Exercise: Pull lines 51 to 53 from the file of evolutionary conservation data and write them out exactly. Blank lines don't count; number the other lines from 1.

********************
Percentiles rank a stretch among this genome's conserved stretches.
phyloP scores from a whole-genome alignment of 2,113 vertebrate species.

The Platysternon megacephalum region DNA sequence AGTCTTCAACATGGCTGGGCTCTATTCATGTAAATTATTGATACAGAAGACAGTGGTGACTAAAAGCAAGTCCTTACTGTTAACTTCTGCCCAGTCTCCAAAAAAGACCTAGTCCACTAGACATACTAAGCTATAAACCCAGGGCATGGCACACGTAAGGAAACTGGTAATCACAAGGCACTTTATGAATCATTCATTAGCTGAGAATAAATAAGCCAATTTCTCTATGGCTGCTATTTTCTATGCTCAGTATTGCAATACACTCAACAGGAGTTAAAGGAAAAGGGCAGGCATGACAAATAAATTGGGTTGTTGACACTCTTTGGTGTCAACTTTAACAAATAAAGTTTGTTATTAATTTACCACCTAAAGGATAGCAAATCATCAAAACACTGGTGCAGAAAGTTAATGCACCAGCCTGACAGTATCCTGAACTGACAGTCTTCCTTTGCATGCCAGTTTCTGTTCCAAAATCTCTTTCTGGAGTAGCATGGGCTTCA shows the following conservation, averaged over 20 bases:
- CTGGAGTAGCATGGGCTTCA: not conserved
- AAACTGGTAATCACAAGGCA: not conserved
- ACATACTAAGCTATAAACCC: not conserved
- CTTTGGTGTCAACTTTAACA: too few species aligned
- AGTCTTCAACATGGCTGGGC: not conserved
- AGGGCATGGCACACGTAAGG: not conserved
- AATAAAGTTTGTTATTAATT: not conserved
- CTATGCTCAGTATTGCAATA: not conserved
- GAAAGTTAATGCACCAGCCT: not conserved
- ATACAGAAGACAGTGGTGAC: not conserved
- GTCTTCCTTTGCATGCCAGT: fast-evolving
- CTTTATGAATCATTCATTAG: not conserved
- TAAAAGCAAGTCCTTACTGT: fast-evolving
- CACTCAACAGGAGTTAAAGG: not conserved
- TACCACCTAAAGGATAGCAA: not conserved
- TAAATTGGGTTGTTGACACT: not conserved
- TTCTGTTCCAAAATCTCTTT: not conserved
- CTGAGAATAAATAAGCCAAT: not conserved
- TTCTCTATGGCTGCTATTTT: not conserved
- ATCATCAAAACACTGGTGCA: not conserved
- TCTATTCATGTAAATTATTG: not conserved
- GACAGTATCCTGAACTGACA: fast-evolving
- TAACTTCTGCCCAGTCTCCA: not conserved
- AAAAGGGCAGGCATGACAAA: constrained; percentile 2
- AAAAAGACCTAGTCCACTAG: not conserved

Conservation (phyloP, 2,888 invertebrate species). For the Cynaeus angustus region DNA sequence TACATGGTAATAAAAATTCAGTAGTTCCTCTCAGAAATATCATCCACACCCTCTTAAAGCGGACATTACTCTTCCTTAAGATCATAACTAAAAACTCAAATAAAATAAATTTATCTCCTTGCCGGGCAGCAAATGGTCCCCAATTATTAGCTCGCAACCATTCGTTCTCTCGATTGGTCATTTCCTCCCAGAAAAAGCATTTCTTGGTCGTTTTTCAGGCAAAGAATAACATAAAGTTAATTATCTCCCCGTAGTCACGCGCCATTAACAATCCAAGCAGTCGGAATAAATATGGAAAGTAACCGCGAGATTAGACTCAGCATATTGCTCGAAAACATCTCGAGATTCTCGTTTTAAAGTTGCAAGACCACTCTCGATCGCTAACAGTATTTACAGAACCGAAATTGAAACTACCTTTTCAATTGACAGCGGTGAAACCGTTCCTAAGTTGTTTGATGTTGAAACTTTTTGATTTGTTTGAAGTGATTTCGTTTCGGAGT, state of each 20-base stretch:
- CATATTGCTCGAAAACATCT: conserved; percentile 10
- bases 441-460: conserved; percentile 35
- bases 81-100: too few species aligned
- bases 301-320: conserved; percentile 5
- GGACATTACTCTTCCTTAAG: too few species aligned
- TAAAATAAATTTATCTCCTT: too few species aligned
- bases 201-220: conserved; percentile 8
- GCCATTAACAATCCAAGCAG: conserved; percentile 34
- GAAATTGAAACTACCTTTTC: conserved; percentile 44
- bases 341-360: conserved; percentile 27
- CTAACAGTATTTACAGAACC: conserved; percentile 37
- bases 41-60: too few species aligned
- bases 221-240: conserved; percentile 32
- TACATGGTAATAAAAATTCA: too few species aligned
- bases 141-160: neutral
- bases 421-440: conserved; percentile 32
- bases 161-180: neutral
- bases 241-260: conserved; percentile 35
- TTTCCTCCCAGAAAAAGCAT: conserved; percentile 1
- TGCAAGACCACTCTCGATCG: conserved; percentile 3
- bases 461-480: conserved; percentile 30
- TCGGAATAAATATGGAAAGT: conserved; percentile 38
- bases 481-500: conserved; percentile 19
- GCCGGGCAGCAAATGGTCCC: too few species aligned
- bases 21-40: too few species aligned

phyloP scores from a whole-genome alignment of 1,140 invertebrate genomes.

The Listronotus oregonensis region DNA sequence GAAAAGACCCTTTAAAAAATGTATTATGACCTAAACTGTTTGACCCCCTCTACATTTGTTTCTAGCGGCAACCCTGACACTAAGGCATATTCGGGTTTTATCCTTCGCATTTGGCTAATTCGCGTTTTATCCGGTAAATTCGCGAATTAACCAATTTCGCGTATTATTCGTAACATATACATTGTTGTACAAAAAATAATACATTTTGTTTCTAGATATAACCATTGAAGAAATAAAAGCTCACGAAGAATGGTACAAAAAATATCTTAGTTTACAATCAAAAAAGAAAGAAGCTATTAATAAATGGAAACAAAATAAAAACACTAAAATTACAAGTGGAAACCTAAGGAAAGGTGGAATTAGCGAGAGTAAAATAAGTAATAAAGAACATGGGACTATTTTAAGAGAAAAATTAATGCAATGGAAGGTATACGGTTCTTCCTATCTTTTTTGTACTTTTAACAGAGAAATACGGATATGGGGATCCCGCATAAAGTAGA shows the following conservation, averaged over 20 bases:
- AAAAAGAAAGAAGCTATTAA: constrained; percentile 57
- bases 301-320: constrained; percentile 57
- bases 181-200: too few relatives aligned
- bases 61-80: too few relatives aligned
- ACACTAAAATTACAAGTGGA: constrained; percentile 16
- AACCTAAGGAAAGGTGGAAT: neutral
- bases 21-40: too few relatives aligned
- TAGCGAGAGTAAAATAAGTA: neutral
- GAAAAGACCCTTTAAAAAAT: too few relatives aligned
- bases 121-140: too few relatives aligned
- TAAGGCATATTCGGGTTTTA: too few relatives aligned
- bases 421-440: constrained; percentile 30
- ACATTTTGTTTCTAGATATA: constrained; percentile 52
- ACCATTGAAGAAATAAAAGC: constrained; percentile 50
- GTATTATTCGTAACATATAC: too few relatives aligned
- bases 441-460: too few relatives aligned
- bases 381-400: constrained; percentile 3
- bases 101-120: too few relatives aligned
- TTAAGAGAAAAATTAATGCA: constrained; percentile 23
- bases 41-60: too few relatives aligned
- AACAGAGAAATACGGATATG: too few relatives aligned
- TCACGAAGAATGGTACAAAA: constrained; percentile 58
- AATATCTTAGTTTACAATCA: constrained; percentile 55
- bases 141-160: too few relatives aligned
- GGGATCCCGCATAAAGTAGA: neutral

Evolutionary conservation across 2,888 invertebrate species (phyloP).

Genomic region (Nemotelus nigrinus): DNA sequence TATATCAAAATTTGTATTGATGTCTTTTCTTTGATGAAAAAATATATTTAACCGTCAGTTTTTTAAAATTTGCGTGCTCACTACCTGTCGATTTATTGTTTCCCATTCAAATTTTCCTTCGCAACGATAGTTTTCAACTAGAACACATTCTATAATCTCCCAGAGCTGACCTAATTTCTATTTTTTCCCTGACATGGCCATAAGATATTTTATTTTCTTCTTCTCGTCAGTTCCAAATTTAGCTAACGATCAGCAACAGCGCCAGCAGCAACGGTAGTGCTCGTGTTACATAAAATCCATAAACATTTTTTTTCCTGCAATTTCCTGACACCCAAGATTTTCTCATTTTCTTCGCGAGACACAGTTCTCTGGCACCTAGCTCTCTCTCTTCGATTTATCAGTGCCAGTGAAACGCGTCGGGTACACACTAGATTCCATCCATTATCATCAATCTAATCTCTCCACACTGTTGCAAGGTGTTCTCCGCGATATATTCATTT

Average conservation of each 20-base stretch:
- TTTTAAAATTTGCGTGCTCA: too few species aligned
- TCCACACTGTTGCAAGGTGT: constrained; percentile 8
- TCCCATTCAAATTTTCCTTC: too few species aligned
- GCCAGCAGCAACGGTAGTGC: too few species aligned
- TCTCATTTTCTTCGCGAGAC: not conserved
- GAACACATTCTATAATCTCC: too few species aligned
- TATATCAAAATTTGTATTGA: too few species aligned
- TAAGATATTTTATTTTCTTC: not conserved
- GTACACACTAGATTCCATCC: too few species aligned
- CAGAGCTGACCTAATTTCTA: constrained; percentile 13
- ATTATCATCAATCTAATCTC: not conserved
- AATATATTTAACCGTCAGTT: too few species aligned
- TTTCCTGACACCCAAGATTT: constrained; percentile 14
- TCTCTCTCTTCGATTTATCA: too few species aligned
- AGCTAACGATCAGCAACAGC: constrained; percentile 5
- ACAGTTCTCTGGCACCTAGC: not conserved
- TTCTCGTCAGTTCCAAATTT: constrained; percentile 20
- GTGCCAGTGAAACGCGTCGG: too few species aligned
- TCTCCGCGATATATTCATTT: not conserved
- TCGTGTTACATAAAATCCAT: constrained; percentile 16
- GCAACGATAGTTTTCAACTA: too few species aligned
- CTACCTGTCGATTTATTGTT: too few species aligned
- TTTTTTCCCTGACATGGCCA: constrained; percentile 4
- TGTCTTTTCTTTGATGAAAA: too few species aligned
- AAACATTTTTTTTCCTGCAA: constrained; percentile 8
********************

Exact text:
- TCGGAATAAATATGGAAAGT: conserved; percentile 38
- bases 481-500: conserved; percentile 19
- GCCGGGCAGCAAATGGTCCC: too few species aligned